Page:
Monday, June 21, 2010

Migrant Beats: Skin Village

“Where’s bus number 641?” Fangrong asked himself as he glanced through the bus schedule plates. We arrived at this bus station after pulling out a complicated list of directions from Sanyuanqiao to Picun. A street cleaner in an orange jumpsuit passed by. “Excuse me, is this where take 641?” I asked.

“641? 641…It’ll come,” the street cleaner replied, not looking up from the pile of dust he swept into

this portable dustbin.

“But there’s no sign here,” says Fangrong.

“It’ll come.”

Twenty minutes later, the mystery bus actually came. Past the fourth and fifth ring roads in the northeast of Chaoyang near the border of Beijing and Tongzhou, it took us to a small country stop called Picun, literally Skin Village. At the stop, the assistant curator and manager of the museum, Mr. Zheng Zhixi, awaited us.

“Get in this van and it’ll take you directly to the museum,” he said, handing the driver a small

bill. “I’ll follow behind on my bike.” He walked over to a pink and white bike parked in front a barley field.

The van stopped at a small neatly paved square with buildings colored with paint drawings done by children’s fingers. The Beijing Migrant Arts and Culture Museum, as I found it online, was more peaceful and less-visited than its pictures suggested. Mr. Zheng opened the museum door. A wave of trapped stale air went up my nose. The artifacts and documents spread throughout the exhibition quickly aroused my attention and ignore the dead scent.

The museum seeks to cover the history of the migrant worker, from its identity as the nongmin (farmer), to the nongmingong (rural migrant worker) and finally the xingongren (the new

worker). It started from the establishment of the household responsibility system in 1981 and the development of the special economic zones in the south, and fades into a bittersweet conclusion on the current hardships that new workers face through discussions on recent grassroots NGO development and changes in Chinese labor laws. I tried to take pictures of letters written by migrants to their factory bosses that they promise never to be late and work hard even after lasting through 22-hour shifts, but Mr. Zheng prevented me doing so. Instead, I bought the museum’s periodical, aptly titled Xin Gong Ren, and a qualitative/quantitative survey called “Research Report on Migrant Workers’ Residential Status and Future Perspectives.” The poetry contained in the periodical will be pertinent later on. The research report seems more relevant for those inclined to a social science essay, but it still contains valuable details on migrant life.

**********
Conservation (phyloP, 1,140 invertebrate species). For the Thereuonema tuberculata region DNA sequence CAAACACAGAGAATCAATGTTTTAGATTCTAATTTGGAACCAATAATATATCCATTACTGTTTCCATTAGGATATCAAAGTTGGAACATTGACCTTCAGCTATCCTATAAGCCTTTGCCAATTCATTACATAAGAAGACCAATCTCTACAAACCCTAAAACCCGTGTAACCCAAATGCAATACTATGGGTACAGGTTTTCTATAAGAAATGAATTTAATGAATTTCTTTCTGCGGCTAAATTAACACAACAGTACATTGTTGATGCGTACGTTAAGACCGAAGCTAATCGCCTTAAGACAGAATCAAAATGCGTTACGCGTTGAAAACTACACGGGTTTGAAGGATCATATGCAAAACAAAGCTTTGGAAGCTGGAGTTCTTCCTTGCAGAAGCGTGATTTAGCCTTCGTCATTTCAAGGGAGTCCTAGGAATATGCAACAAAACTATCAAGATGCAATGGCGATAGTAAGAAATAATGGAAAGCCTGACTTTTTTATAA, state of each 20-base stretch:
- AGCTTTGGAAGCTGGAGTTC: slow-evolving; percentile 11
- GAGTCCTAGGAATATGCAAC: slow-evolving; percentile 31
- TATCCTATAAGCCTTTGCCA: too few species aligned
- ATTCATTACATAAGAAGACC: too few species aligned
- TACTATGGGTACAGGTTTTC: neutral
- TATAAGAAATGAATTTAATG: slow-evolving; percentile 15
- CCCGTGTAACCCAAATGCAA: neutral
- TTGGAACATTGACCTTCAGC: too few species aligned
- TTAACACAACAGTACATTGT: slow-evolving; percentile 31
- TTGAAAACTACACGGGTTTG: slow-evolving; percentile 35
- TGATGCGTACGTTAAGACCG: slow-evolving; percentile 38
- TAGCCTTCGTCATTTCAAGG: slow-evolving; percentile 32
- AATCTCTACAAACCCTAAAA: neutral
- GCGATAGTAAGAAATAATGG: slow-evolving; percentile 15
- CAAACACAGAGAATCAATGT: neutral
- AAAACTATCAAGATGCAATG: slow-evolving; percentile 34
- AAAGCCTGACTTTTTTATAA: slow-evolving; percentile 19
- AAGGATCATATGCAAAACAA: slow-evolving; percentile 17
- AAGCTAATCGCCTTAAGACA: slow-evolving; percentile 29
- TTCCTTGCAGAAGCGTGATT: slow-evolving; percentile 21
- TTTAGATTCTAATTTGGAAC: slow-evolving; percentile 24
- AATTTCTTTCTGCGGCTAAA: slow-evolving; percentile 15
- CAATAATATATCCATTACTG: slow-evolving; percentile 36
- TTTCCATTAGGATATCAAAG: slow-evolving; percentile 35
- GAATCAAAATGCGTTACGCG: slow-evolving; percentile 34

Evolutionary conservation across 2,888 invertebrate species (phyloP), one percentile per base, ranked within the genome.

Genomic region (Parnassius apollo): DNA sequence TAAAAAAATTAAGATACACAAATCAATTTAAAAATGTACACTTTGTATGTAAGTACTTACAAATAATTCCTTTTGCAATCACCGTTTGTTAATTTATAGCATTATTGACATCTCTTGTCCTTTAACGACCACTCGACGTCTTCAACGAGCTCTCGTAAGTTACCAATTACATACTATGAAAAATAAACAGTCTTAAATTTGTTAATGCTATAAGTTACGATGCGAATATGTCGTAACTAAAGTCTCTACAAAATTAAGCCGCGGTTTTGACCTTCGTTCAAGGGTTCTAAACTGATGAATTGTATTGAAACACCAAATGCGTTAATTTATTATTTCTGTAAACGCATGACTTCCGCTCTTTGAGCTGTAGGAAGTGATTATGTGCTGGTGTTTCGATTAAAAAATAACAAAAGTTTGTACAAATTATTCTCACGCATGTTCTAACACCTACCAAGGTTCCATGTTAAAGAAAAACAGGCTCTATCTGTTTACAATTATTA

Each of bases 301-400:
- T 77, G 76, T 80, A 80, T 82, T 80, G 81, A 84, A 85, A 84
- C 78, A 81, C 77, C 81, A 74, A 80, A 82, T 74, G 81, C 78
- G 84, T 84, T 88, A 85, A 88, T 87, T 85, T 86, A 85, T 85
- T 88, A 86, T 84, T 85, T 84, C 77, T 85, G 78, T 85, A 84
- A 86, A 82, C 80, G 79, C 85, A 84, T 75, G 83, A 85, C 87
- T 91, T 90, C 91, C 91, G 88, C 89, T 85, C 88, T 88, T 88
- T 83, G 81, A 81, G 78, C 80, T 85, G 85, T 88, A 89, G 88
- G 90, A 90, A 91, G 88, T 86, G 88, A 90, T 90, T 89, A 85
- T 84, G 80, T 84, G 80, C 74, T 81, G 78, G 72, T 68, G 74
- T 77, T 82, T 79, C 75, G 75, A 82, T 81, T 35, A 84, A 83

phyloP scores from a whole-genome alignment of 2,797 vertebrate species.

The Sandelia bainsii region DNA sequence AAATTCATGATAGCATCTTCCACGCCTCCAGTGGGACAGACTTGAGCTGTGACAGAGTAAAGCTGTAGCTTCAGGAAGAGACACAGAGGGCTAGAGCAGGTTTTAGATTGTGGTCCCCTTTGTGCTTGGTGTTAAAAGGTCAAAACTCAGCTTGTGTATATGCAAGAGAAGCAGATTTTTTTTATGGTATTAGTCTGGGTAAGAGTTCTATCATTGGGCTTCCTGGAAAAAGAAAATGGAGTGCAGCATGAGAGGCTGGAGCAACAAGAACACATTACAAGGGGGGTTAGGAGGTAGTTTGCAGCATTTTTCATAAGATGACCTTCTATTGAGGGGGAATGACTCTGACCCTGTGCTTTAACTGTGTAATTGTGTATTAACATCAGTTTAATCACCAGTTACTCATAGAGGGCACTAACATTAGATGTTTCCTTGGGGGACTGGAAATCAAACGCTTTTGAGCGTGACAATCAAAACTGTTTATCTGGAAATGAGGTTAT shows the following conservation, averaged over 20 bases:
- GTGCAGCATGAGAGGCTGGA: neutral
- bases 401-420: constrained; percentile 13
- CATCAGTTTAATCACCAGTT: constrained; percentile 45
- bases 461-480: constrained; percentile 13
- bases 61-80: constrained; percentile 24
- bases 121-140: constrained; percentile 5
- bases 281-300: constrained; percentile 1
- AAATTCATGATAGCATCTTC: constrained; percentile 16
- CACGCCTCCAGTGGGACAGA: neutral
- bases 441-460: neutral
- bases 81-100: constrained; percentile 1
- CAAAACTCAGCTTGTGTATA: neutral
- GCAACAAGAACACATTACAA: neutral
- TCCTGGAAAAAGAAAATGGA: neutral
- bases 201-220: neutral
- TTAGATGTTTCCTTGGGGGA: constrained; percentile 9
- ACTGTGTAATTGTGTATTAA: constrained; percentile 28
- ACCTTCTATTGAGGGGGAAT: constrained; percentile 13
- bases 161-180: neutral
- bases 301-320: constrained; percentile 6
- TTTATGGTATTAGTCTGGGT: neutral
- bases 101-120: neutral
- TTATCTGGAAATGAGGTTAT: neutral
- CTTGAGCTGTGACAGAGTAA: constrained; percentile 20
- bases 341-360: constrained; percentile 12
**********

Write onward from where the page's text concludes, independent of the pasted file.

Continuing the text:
The basic layout of most migrant villages is similar. A grand gate with the village name in flowing xingshu calligraphy stands before a long road of small produce and butcher shops, clothing stands and secondhand electronics stores. Branching off from the main artery, vessels and veins of brick and cement houses that are hot during the summer and cold during the winter form a surveyor’s nightmare. Open waste containers piled with garbage and feces rot under the Beijing sun. And, even though the villages are all set to be demolished within two to three years, landlords continue to build houses and offices.

“The local landlords get compensated by the government for every usable square meter that is taken,” explained Mr. Zheng. “If they build, then the extra floors of usable space a

lso count. That’s why the walls are so thin – to maximize space. It costs about 500 RMB to build something per square meter, and compensation is around 1000 to 1200 RMB per square meter per floor… it’s a destructible investment.”

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1 Comment:

Kelly McLaughlin said...

Is anybody nervous about such construction moreso after the earthquake?

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